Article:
Part 3: Building A Balanced Gaming PC

Benchmark Results: Grand Theft Auto IV

Grand Theft Auto IV

The amount of available memory for each graphics core determines the detail levels Grand Theft Auto (GTA) IV allows to be used. Rather than bypassing this constraint, we basically cranked settings for the 896MB per GPU available on the GeForce GTX 260 and GTX 295. Note that, here, if you were using cards with 1GB per graphics processor, you could further raise Shadows to Very High and set view distance to 30%.

I was totally new to the GTA series when I started work on this project. But having heard the voices of readers wanting to see this game added to the benchmark suite, I obliged. The first order of business was to play the game on various configurations and get accustomed to the expected performance and hardware requirements. We again use the game’s built-in benchmark and shoot for a target of 40 FPS. Some time spent playing on our tested platforms indicated that systems capable of reaching this target were at least playable, providing 30+ FPS during intensive gameplay, with just the occasional dip into the mid 20s. Whether in-game or running the benchmark, GTA IV doesn’t seem push graphics cards all that hard.

GTA IV is clearly the most CPU/system-limited game we have visited thus far, as performance for all graphics cards are pretty much bunched tight together. The overclocked Pentium E6300 is able to provide 50+ FPS on average, but it’s clear this CPU is holding back even our lowest tested video card. If you are seeking balance, opt for a high-clocked Core 2 Duo, or better yet a processor with more cores.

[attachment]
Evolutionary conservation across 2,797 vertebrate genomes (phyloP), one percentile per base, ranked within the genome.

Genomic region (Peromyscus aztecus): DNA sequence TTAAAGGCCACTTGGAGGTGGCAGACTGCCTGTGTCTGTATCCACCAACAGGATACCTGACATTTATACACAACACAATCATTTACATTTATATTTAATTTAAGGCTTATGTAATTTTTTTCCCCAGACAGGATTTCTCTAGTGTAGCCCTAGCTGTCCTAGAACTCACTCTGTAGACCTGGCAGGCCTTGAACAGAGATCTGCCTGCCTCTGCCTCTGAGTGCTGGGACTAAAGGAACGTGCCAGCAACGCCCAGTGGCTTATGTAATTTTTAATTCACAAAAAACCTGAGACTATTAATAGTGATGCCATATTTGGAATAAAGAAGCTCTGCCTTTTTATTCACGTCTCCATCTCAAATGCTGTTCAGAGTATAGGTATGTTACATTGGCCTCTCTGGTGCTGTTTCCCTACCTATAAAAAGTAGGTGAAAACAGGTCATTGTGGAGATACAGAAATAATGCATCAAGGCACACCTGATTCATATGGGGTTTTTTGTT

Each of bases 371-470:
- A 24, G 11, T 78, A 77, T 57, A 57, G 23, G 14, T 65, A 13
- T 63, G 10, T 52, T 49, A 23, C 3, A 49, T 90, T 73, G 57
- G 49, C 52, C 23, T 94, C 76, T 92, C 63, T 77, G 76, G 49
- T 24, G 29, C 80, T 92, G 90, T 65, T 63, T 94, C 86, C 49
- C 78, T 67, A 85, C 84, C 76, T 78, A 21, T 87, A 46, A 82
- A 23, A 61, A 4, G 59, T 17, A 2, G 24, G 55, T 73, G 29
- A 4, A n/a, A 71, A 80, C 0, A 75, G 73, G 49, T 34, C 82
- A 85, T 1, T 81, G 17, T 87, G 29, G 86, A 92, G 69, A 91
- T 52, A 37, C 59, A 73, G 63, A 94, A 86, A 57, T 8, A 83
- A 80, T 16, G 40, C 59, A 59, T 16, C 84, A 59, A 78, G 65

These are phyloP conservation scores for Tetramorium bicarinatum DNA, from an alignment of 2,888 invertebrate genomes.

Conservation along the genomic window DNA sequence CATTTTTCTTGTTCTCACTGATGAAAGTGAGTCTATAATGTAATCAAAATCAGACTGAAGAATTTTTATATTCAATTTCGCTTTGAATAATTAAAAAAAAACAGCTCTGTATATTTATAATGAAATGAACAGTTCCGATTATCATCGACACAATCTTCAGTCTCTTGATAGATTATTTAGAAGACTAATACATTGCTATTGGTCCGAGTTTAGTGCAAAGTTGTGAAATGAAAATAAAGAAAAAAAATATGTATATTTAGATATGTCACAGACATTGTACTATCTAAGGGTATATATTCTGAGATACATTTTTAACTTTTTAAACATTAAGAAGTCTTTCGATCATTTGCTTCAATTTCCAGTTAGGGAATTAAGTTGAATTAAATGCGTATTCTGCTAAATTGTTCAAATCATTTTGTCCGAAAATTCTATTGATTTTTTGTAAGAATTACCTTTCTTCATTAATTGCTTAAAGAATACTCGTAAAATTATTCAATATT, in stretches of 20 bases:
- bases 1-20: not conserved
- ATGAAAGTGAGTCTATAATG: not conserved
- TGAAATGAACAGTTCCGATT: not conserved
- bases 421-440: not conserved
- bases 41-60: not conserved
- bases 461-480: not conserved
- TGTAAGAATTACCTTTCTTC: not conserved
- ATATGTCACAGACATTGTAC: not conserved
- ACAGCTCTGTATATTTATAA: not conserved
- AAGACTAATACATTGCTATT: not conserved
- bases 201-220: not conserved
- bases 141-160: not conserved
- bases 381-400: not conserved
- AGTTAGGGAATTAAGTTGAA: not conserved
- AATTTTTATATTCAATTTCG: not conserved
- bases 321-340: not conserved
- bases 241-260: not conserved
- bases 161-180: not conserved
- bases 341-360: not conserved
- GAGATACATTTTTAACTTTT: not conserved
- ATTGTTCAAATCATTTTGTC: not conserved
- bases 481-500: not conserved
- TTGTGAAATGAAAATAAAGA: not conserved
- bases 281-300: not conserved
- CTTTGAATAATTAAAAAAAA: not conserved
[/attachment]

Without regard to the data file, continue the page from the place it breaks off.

Pretty much the same results are seen at 1680x1050, although a bit more spacing is evident between graphics cards.

Again, the Pentium E 6300 + Radeon HD 5750 get the job done. Given enough CPU horsepower, though, a GeForce GTX 260 or Radeon HD 4890 offer a far greater level of performance.

At stock clocks, the GeForce GTX 260 completely fell below the mark at 2560x1600, but the factory-overclocked card sits comfortably above the line paired with Intel's Core 2 Duo E8400 or quad-core processors.

If you are stuck with a weaker CPU, the Radeon HD 4890 looks to be the better route to go. Safer yet, pair a quad-core CPU with either the GeForce GTX 285 or Radeon HD 5870 for even smoother gameplay. Also remember that cards with 1GB of graphics RAM allow slightly higher detail levels than what we are able to run with the 896MB frame buffer of the GeForce GTX 260 and GTX 295.

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  • mi1ez
    No links from P5 to P6?
    Fail!
  • evolvedpc
    It would be really good for those of us who have already read the previous articles in this series to have a "cut to the chase" summary, that tells us which parts are different. There is so much copy-paste that it's hard to find the new stuff.
  • ksampanna
    It seems this was edited a few months back, but posted now.
  • chispas
    Looks like the moral of the story is......buy a 5870.
  • wild9
    Socket [bAM3: Asus M4N82 Deluxe

    The Asus M4N82 Deluxe will be put to use when it comes time to test dual GeForce cards in SLI paired up to our Socket AM3 processors.

    Socket AM2+, I think.

    Amazing what you can get for your money in terms of CPU power, from both camps.
  • mi1ez
    reported